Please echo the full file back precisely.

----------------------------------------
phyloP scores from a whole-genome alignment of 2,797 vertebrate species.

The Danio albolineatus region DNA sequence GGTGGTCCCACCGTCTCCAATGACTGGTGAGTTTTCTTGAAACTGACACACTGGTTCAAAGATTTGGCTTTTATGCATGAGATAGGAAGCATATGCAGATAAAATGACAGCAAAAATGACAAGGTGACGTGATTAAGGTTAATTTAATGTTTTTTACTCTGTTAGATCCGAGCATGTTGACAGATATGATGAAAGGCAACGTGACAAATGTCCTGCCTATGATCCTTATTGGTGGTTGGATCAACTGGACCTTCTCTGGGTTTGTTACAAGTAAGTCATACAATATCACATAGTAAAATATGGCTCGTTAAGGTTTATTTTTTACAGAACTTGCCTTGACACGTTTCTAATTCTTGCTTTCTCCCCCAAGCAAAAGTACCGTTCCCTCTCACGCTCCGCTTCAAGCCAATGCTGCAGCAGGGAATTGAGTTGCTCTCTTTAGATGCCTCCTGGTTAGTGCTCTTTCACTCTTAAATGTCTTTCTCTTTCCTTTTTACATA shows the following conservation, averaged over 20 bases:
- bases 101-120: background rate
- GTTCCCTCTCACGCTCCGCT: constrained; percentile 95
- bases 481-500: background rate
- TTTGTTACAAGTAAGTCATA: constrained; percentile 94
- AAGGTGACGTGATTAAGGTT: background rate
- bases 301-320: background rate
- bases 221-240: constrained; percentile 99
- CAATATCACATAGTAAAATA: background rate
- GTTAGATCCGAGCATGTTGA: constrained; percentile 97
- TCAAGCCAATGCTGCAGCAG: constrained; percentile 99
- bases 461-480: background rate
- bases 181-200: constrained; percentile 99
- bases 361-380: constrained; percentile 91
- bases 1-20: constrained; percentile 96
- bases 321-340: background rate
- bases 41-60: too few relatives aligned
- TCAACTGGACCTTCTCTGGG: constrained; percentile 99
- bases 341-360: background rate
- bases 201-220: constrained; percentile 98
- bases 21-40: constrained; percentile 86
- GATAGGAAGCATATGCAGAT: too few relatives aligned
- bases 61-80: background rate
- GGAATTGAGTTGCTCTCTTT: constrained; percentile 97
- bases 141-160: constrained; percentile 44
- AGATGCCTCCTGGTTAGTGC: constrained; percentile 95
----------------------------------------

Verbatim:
phyloP scores from a whole-genome alignment of 2,797 vertebrate species.

The Danio albolineatus region DNA sequence GGTGGTCCCACCGTCTCCAATGACTGGTGAGTTTTCTTGAAACTGACACACTGGTTCAAAGATTTGGCTTTTATGCATGAGATAGGAAGCATATGCAGATAAAATGACAGCAAAAATGACAAGGTGACGTGATTAAGGTTAATTTAATGTTTTTTACTCTGTTAGATCCGAGCATGTTGACAGATATGATGAAAGGCAACGTGACAAATGTCCTGCCTATGATCCTTATTGGTGGTTGGATCAACTGGACCTTCTCTGGGTTTGTTACAAGTAAGTCATACAATATCACATAGTAAAATATGGCTCGTTAAGGTTTATTTTTTACAGAACTTGCCTTGACACGTTTCTAATTCTTGCTTTCTCCCCCAAGCAAAAGTACCGTTCCCTCTCACGCTCCGCTTCAAGCCAATGCTGCAGCAGGGAATTGAGTTGCTCTCTTTAGATGCCTCCTGGTTAGTGCTCTTTCACTCTTAAATGTCTTTCTCTTTCCTTTTTACATA shows the following conservation, averaged over 20 bases:
- bases 101-120: background rate
- GTTCCCTCTCACGCTCCGCT: constrained; percentile 95
- bases 481-500: background rate
- TTTGTTACAAGTAAGTCATA: constrained; percentile 94
- AAGGTGACGTGATTAAGGTT: background rate
- bases 301-320: background rate
- bases 221-240: constrained; percentile 99
- CAATATCACATAGTAAAATA: background rate
- GTTAGATCCGAGCATGTTGA: constrained; percentile 97
- TCAAGCCAATGCTGCAGCAG: constrained; percentile 99
- bases 461-480: background rate
- bases 181-200: constrained; percentile 99
- bases 361-380: constrained; percentile 91
- bases 1-20: constrained; percentile 96
- bases 321-340: background rate
- bases 41-60: too few relatives aligned
- TCAACTGGACCTTCTCTGGG: constrained; percentile 99
- bases 341-360: background rate
- bases 201-220: constrained; percentile 98
- bases 21-40: constrained; percentile 86
- GATAGGAAGCATATGCAGAT: too few relatives aligned
- bases 61-80: background rate
- GGAATTGAGTTGCTCTCTTT: constrained; percentile 97
- bases 141-160: constrained; percentile 44
- AGATGCCTCCTGGTTAGTGC: constrained; percentile 95